The Covid-19 pandemic has prompted people in Hong Kong and Singapore to save more and worry more about retirement, according to a survey published over a year after Asia first implemented social distancing in response to it.
The survey, by St. James’s Place Wealth Management Asia (SJP Asia), found that almost half (45%) of respondents are not comfortable with their current saving and just over half (51%) say they have increased their monthly savings since the onset of Covid-19. The main barriers preventing consumers from saving more are high living costs (44%) and a lack of discipline with money (35%).
And 63% say the pandemic has made them much more concerned about planning for retirement. Most concerningly, over half (53%) have had to draw down on or reduce contributions to their retirement savings since the start of Covid-19, with 17% having to do so in a significant way.
Over half (54%) say they are not on track to have enough saved for the lifestyle they want to live in retirement. Respondents from Hong Kong specifically also believe they will have to retire later, with 48% saying that the ideal retirement age is 60 to 69, a significant increase from 2020 when the ideal retirement age was stated as 50 to 59.
As the Covid-19 pandemic shifts expectations of work and income stability, 76% say that it is a priority for them to grow additional income streams in the future.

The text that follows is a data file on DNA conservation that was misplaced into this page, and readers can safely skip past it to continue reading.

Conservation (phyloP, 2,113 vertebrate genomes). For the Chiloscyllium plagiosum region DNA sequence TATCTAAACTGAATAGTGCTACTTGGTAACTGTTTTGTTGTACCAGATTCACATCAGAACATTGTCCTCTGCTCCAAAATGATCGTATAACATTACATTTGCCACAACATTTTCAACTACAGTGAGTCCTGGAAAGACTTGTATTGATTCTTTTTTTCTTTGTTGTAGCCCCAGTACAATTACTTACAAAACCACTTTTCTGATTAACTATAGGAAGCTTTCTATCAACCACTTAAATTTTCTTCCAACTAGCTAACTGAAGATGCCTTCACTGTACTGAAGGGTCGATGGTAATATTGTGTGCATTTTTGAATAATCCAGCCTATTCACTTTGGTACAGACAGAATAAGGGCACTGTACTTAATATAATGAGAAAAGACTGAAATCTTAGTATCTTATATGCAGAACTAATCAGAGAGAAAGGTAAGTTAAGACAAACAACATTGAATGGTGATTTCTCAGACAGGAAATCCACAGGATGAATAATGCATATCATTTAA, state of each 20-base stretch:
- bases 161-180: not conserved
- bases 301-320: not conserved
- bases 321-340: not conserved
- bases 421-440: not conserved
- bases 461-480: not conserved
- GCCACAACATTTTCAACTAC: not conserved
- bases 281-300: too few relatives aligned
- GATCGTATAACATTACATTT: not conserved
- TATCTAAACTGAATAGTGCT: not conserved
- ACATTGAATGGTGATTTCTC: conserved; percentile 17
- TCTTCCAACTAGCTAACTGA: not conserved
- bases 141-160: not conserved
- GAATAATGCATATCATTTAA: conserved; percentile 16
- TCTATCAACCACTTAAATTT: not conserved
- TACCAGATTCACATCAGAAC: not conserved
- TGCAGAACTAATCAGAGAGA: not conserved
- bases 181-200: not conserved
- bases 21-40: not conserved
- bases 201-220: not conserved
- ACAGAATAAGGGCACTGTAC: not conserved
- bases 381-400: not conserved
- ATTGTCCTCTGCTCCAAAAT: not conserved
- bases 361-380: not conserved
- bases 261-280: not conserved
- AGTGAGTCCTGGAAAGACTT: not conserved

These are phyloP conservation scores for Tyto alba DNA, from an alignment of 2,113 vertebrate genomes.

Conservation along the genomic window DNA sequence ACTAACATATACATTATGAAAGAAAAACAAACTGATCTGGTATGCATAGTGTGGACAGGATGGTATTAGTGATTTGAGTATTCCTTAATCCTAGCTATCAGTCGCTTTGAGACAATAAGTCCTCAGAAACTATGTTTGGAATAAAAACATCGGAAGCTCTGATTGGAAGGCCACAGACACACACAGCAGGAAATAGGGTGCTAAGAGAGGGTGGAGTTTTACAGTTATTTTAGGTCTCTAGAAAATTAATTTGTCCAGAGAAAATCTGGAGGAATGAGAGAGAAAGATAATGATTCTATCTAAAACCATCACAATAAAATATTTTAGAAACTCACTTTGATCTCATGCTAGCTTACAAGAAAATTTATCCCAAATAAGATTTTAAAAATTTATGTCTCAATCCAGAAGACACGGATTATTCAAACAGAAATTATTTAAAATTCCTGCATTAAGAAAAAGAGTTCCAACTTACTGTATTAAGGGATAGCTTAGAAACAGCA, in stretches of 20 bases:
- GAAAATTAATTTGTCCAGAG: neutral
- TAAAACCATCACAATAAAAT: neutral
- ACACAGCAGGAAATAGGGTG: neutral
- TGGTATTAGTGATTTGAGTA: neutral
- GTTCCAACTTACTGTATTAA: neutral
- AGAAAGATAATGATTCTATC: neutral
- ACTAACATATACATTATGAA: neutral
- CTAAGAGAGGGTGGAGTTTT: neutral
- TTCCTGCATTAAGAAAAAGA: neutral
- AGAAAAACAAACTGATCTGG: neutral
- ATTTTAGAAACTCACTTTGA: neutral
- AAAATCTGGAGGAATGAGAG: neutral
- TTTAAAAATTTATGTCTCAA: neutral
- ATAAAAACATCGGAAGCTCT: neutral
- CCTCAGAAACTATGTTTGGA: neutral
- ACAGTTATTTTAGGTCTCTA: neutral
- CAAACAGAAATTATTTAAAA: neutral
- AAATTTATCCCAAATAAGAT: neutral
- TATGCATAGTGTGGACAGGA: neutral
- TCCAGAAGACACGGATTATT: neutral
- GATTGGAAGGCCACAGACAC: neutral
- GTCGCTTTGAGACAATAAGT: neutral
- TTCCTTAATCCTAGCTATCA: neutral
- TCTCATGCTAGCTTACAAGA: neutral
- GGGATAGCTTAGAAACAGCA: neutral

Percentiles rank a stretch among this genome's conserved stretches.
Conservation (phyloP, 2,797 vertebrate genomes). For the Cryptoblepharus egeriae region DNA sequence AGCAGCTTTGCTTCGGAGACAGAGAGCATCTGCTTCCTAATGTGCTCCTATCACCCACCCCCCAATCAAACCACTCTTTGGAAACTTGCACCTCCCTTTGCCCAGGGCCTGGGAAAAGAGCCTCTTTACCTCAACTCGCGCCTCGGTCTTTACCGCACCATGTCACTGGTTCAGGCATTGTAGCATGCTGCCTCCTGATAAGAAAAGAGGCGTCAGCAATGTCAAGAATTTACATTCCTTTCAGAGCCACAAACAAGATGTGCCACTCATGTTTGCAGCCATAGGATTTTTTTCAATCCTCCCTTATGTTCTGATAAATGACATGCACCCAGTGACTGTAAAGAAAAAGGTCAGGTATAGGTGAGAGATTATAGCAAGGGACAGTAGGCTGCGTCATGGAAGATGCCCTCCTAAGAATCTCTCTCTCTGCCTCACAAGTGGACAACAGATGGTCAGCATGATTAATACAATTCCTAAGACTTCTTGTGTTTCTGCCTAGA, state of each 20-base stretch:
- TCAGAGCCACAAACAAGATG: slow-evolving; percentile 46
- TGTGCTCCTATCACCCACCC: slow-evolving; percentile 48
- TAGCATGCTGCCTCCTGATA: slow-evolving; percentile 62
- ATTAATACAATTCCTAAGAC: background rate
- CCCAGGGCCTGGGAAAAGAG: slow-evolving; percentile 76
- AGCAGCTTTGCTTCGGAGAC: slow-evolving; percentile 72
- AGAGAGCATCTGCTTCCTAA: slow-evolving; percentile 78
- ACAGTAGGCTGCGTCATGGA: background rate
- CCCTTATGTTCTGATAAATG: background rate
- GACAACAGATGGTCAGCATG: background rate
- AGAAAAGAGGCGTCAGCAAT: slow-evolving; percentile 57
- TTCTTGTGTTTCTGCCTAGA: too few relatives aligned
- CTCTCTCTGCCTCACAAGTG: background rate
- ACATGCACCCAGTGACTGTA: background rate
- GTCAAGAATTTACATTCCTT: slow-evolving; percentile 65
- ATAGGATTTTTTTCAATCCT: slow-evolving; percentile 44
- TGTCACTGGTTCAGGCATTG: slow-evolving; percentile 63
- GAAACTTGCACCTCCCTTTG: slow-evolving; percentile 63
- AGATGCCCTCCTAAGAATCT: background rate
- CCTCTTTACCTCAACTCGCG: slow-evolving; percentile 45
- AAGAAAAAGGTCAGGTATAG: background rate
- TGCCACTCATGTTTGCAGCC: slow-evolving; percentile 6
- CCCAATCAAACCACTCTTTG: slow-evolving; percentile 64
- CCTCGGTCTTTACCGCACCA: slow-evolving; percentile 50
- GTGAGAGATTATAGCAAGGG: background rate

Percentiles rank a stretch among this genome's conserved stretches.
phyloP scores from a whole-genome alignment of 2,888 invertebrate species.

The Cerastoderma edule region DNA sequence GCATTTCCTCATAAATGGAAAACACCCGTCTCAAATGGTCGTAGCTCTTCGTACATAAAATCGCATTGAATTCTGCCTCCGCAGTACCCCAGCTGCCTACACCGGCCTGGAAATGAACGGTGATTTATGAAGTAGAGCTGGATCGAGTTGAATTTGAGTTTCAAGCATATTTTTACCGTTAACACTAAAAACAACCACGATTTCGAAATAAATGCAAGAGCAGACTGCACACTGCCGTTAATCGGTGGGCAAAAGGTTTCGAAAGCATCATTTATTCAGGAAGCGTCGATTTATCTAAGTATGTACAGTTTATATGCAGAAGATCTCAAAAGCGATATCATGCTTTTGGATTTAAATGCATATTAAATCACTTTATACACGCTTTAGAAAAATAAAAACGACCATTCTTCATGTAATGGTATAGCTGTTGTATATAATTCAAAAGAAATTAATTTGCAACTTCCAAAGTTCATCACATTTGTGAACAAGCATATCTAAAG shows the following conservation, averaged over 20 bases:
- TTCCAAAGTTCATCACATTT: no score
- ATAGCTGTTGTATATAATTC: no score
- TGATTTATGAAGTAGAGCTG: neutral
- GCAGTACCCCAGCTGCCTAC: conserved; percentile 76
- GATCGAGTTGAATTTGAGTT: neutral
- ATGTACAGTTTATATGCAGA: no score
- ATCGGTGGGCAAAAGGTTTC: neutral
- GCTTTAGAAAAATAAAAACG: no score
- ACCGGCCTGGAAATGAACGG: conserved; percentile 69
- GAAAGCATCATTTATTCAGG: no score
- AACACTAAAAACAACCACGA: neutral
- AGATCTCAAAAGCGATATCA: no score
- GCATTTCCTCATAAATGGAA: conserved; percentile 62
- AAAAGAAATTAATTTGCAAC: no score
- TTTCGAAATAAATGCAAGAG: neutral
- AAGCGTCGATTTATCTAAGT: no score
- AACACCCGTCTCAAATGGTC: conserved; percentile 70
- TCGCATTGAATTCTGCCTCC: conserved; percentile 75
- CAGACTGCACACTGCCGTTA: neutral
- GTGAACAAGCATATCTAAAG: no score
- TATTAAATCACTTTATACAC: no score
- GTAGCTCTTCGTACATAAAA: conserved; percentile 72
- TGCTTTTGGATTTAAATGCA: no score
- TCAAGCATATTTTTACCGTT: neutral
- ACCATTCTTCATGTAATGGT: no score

“The impact of the global pandemic on exacerbating financial issues cannot be ignored,” says Oliver Wickham, head of business, SJP Hong Kong and Shanghai. “More Hong Kongers today are struggling in meeting their retirement goals and are borrowing from their future to pay for their living costs.
With the global economic uncertainty brought about by the pandemic, over two-thirds (68%) of respondents say they are now more cautious with their money. However, a “flight to safety” and withdrawing from investments towards more cash-based holdings may be the wrong long-term approach for generating value. Many investors recognise this in terms of asset allocation, and have actually increased their investments in equities (49%), exchange-traded funds (46%) and managed funds (40%).
There has also been a significant shift in investment attitudes since the start of the pandemic. About 38% of respondents intend to increase diversification in their portfolio (from 35% in 2020), while 32% have decreased their exposure to risk (from 28% in 2020) as they look for perceived safer investment options.
Positively, Covid-19 has raised the awareness of environmental, societal and governance (ESG) issues among investors, with 65% saying that the pandemic has increased their motivation to invest responsibly.
“With investors generally understanding the need to be more cautious and diversified thanks to Covid-19, there is an opportunity for many to adopt a more traditional investment approach that prioritises long-term fundamentals,” comments Gary Harvey, CEO, SJP Singapore. “An equally important part of this will be how they approach ESG issues and invest responsibly, which has grown in prominence over the past year.”
Family (63%) remains the top source of financial advice for many respondents, but this is closely followed by independent financial advisers (39%) and friends (38%).
Over seven in ten (72%) respondents highlight a need for more financial advice, less than half (47%) are currently engaging a financial adviser.
In spite of the many restrictions on physical meetings and gatherings, face-to-face communication is still highly sought after by respondents, with 70% saying this was important to them when engaging financial advice, highlighting investors’ needs for consistent engagement and re-evaluation of their financial situations amid a period of high uncertainty.